Why Fix When You Could Demolish?

Wiping the Architectural Slate Clean in Salt Lake City

Los Angeles is particularly intent on demolishing its architectural history. And it’s so wasteful when there are so many interesting old building about. I know that many old buildings are not quite earthquake-proof, but they could be made so without driving ugly bolts through them visible from the outside. A classic example is a building in West Los Angeles at the southeast corner of Santa Monica Blvd and Butler. Its rear has a beautiful old mural showing the aftermath of California falling into the ocean “after the next big one.” Unfortunately, the owners of the building have dozens of ugly bolts sticking out of the mural (see below).

Mural Entitled “The Isle of California” with Earthquake Bolts Destroying the Image

This is a typical tendency in California. We know how to build, but we don’t know how to preserve. Instead, we prefer to wipe the architectural slate clean and build something inadequate, with the specious reasoning that we could always ’doze it and start over again in a few years. It’s all part of a larger tend in which we throw up new buildings, but have no interest in maintaining old ones. I for one would love to see the mural above touched up with the bolt heads either covered or removed.

We are not just talking about buildings. Our freeways were so lovely when I moved to Southern California in 1966. Then they started getting rattier and rattier, with ugly potholes. When CalTrans started using concrete to re-pave several freeways, what we got stuck with is an ugly patchwork of variously colored concrete patches interspersed with asphalt, the whole thing looking like a crazy quilt with enough transitional bumps to send your wheels in unwanted directions.

Then, too, are our fast trains that have to go twenty miles per hour because the tracks in many urban areas cannot take higher speeds.

It’s time to consider such things as repair, maintenance, and refurbishment when we look to evaluate our structures and transportation.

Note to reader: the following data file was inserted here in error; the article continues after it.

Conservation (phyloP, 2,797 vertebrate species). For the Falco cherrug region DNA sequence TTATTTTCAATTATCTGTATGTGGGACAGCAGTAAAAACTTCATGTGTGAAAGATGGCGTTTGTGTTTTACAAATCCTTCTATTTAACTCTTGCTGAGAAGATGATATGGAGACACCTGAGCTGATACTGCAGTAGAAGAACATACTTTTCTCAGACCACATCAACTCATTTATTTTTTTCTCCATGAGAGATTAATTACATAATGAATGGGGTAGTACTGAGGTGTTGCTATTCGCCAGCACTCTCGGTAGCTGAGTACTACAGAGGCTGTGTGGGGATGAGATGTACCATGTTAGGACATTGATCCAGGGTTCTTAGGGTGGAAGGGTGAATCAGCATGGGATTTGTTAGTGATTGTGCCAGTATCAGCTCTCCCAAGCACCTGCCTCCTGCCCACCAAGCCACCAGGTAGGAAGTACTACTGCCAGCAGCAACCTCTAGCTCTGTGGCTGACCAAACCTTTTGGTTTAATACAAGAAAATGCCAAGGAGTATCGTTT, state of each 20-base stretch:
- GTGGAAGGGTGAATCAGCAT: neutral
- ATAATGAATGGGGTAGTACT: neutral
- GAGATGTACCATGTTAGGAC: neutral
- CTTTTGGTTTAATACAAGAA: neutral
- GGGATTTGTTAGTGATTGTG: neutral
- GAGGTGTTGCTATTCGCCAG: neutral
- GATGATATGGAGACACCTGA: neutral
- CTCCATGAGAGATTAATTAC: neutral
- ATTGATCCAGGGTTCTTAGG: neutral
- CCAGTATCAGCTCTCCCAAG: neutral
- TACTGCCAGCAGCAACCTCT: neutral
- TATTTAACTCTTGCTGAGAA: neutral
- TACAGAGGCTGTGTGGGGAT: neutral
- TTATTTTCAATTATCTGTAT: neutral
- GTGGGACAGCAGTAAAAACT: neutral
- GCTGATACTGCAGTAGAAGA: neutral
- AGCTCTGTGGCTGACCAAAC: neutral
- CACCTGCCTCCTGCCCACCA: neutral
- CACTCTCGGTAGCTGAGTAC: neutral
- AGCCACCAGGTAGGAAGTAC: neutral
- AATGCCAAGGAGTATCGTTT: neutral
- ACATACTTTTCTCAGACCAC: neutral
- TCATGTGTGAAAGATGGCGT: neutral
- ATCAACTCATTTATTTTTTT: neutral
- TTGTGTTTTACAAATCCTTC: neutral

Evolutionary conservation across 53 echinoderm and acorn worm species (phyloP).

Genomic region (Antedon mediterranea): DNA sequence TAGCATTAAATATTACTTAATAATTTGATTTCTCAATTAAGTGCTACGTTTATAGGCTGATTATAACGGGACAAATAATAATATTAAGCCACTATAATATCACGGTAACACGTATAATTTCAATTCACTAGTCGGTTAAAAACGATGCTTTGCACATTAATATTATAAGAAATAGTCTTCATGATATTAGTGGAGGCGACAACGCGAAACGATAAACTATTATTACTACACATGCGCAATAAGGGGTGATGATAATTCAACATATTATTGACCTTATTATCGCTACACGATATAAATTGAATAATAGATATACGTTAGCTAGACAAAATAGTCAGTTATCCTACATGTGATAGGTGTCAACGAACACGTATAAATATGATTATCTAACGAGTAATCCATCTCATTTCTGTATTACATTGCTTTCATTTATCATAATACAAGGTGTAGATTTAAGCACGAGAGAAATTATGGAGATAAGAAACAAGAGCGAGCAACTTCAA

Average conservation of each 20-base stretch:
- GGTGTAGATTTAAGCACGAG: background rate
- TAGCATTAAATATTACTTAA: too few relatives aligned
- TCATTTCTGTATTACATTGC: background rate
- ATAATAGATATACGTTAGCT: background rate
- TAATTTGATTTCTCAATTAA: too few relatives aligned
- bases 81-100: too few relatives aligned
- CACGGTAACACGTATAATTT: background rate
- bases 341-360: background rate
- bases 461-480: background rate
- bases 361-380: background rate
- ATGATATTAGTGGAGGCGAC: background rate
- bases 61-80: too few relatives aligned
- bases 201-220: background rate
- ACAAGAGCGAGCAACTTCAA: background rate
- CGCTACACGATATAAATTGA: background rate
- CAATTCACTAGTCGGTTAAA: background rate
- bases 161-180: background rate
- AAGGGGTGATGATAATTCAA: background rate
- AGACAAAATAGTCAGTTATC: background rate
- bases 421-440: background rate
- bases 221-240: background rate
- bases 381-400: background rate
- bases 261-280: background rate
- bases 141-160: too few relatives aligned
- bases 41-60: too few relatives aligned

A Two-Tiered Highway System

Bus Accident in the Andes

Bus Accident in the Andes

Peru is a major destination for international tourism. It can also be a deadly one. While the nation has improved the highway system connecting such tourist magnets as Lima, Arequipa, Nazca, Cusco, and Arequipa, many large towns in the Andes are linked by roads that are unsafe. This is compounded by the fact that not only the highways, but also the long-distance bus lines, are also two-tiered. A point-to-point Cruz del Sur, Oltursa, or Ormeño bus will generally get you to your destination safely; but a second class bus plying the roads between such cities as Huancayo and Ayacucho takes much longer, picks up and drops off passengers whenever requested, and is likely to have an overtired driver who has been at the job for over twelve hours. When that is combined with night driving, inclement weather, and bad roads, the result can be a fatal accident such as the one illustrated above.

According to the Peru This Week website:

Congresswoman [Veronika] Mendoza has highlighted the inequality inherent in the consistent state of disrepair of roads in rural Peru. “It absolutely cannot be that only roads on tourist routes are in a good condition while the internal transport highways that Cusquenos use aren’t being cared for in the same way,” Mendoza stated, later adding that “We also have to consider the additional difficulty for transportation that the arrival of the rainy season will bring.”

Statistics released by Sutran, Peru’s national government land transport authority, reveal that road deaths have risen dramatically in the past year. According to El Comercio, deaths caused by road accidents from January to August 2013 have risen 36.5% compared with the same period last year.

Many American tourists are interested in following the line of the Andes and visiting the highland cities with their spectacular mountain views and native arts and crafts. While this is not impossible, there is considerable risk attached to such an itinerary.

Photo of Serrano Boy

Photo of Serrano Boy

Part of the problem is that, as in other countries that are racially divided, Peru suffers from racism against serranos and cholos, descendants of the Incas and other peoples inhabiting the Andes. We tend to think of the Andean tribal peoples as being the majority in Peru, but that is not the case: The narrow coastal desert zone holds the majority of the population as well as the economical and political power. The result is that the rural Andes are underserved by good roads and public transportation.

If and when my planned trip to Peru takes place, I will be careful to take the first class buses to major tourist destinations—at least until I have been able to scope out the situation myself.